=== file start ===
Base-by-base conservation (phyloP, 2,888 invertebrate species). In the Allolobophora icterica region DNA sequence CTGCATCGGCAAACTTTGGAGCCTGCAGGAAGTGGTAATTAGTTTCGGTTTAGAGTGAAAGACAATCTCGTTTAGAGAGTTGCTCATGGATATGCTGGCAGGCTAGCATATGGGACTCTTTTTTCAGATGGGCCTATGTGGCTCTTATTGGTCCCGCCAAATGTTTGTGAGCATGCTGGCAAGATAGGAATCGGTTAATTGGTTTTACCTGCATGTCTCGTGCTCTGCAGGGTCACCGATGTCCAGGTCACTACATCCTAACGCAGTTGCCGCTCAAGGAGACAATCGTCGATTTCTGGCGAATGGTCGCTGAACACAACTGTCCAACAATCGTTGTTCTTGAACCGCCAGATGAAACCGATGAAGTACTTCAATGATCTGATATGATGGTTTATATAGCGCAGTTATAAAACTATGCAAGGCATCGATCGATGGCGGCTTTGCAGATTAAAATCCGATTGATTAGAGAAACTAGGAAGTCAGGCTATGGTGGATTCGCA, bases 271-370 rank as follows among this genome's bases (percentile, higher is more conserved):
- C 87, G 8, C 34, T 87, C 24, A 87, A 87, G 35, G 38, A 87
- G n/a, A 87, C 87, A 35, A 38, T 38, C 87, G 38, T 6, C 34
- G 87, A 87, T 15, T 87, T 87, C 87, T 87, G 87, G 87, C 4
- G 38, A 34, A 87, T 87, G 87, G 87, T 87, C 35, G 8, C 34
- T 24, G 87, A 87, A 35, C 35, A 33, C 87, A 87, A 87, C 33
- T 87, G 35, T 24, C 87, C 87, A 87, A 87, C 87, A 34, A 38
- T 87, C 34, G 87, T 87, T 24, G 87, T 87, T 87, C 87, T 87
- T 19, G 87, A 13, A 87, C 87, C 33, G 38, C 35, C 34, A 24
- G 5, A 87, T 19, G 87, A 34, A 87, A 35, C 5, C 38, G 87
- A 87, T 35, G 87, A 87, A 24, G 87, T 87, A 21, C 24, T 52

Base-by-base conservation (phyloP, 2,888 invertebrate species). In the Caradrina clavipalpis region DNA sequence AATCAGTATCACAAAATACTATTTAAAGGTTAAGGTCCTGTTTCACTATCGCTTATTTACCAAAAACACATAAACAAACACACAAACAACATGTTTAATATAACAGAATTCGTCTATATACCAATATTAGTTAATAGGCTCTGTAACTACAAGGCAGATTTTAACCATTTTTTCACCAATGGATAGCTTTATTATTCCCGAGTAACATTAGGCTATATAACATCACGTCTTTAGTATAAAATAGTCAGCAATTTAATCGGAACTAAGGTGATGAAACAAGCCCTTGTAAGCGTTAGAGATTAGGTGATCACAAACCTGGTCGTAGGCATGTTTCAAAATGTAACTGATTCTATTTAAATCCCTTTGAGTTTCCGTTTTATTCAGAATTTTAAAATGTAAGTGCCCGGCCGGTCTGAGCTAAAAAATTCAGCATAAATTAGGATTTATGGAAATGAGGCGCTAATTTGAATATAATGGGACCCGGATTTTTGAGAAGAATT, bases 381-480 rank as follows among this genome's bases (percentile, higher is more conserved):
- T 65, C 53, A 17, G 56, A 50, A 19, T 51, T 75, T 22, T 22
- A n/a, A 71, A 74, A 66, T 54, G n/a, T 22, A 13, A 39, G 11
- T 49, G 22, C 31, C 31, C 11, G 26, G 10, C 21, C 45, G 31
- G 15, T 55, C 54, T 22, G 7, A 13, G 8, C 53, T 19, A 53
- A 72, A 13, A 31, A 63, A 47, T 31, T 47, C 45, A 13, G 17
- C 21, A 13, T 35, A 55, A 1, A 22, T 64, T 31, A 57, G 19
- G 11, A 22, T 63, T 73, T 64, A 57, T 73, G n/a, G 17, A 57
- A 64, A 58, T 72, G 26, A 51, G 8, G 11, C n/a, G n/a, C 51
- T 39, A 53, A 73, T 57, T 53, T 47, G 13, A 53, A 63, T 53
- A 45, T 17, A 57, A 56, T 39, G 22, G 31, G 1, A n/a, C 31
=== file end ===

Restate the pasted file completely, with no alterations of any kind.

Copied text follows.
Base-by-base conservation (phyloP, 2,888 invertebrate species). In the Allolobophora icterica region DNA sequence CTGCATCGGCAAACTTTGGAGCCTGCAGGAAGTGGTAATTAGTTTCGGTTTAGAGTGAAAGACAATCTCGTTTAGAGAGTTGCTCATGGATATGCTGGCAGGCTAGCATATGGGACTCTTTTTTCAGATGGGCCTATGTGGCTCTTATTGGTCCCGCCAAATGTTTGTGAGCATGCTGGCAAGATAGGAATCGGTTAATTGGTTTTACCTGCATGTCTCGTGCTCTGCAGGGTCACCGATGTCCAGGTCACTACATCCTAACGCAGTTGCCGCTCAAGGAGACAATCGTCGATTTCTGGCGAATGGTCGCTGAACACAACTGTCCAACAATCGTTGTTCTTGAACCGCCAGATGAAACCGATGAAGTACTTCAATGATCTGATATGATGGTTTATATAGCGCAGTTATAAAACTATGCAAGGCATCGATCGATGGCGGCTTTGCAGATTAAAATCCGATTGATTAGAGAAACTAGGAAGTCAGGCTATGGTGGATTCGCA, bases 271-370 rank as follows among this genome's bases (percentile, higher is more conserved):
- C 87, G 8, C 34, T 87, C 24, A 87, A 87, G 35, G 38, A 87
- G n/a, A 87, C 87, A 35, A 38, T 38, C 87, G 38, T 6, C 34
- G 87, A 87, T 15, T 87, T 87, C 87, T 87, G 87, G 87, C 4
- G 38, A 34, A 87, T 87, G 87, G 87, T 87, C 35, G 8, C 34
- T 24, G 87, A 87, A 35, C 35, A 33, C 87, A 87, A 87, C 33
- T 87, G 35, T 24, C 87, C 87, A 87, A 87, C 87, A 34, A 38
- T 87, C 34, G 87, T 87, T 24, G 87, T 87, T 87, C 87, T 87
- T 19, G 87, A 13, A 87, C 87, C 33, G 38, C 35, C 34, A 24
- G 5, A 87, T 19, G 87, A 34, A 87, A 35, C 5, C 38, G 87
- A 87, T 35, G 87, A 87, A 24, G 87, T 87, A 21, C 24, T 52

Base-by-base conservation (phyloP, 2,888 invertebrate species). In the Caradrina clavipalpis region DNA sequence AATCAGTATCACAAAATACTATTTAAAGGTTAAGGTCCTGTTTCACTATCGCTTATTTACCAAAAACACATAAACAAACACACAAACAACATGTTTAATATAACAGAATTCGTCTATATACCAATATTAGTTAATAGGCTCTGTAACTACAAGGCAGATTTTAACCATTTTTTCACCAATGGATAGCTTTATTATTCCCGAGTAACATTAGGCTATATAACATCACGTCTTTAGTATAAAATAGTCAGCAATTTAATCGGAACTAAGGTGATGAAACAAGCCCTTGTAAGCGTTAGAGATTAGGTGATCACAAACCTGGTCGTAGGCATGTTTCAAAATGTAACTGATTCTATTTAAATCCCTTTGAGTTTCCGTTTTATTCAGAATTTTAAAATGTAAGTGCCCGGCCGGTCTGAGCTAAAAAATTCAGCATAAATTAGGATTTATGGAAATGAGGCGCTAATTTGAATATAATGGGACCCGGATTTTTGAGAAGAATT, bases 381-480 rank as follows among this genome's bases (percentile, higher is more conserved):
- T 65, C 53, A 17, G 56, A 50, A 19, T 51, T 75, T 22, T 22
- A n/a, A 71, A 74, A 66, T 54, G n/a, T 22, A 13, A 39, G 11
- T 49, G 22, C 31, C 31, C 11, G 26, G 10, C 21, C 45, G 31
- G 15, T 55, C 54, T 22, G 7, A 13, G 8, C 53, T 19, A 53
- A 72, A 13, A 31, A 63, A 47, T 31, T 47, C 45, A 13, G 17
- C 21, A 13, T 35, A 55, A 1, A 22, T 64, T 31, A 57, G 19
- G 11, A 22, T 63, T 73, T 64, A 57, T 73, G n/a, G 17, A 57
- A 64, A 58, T 72, G 26, A 51, G 8, G 11, C n/a, G n/a, C 51
- T 39, A 53, A 73, T 57, T 53, T 47, G 13, A 53, A 63, T 53
- A 45, T 17, A 57, A 56, T 39, G 22, G 31, G 1, A n/a, C 31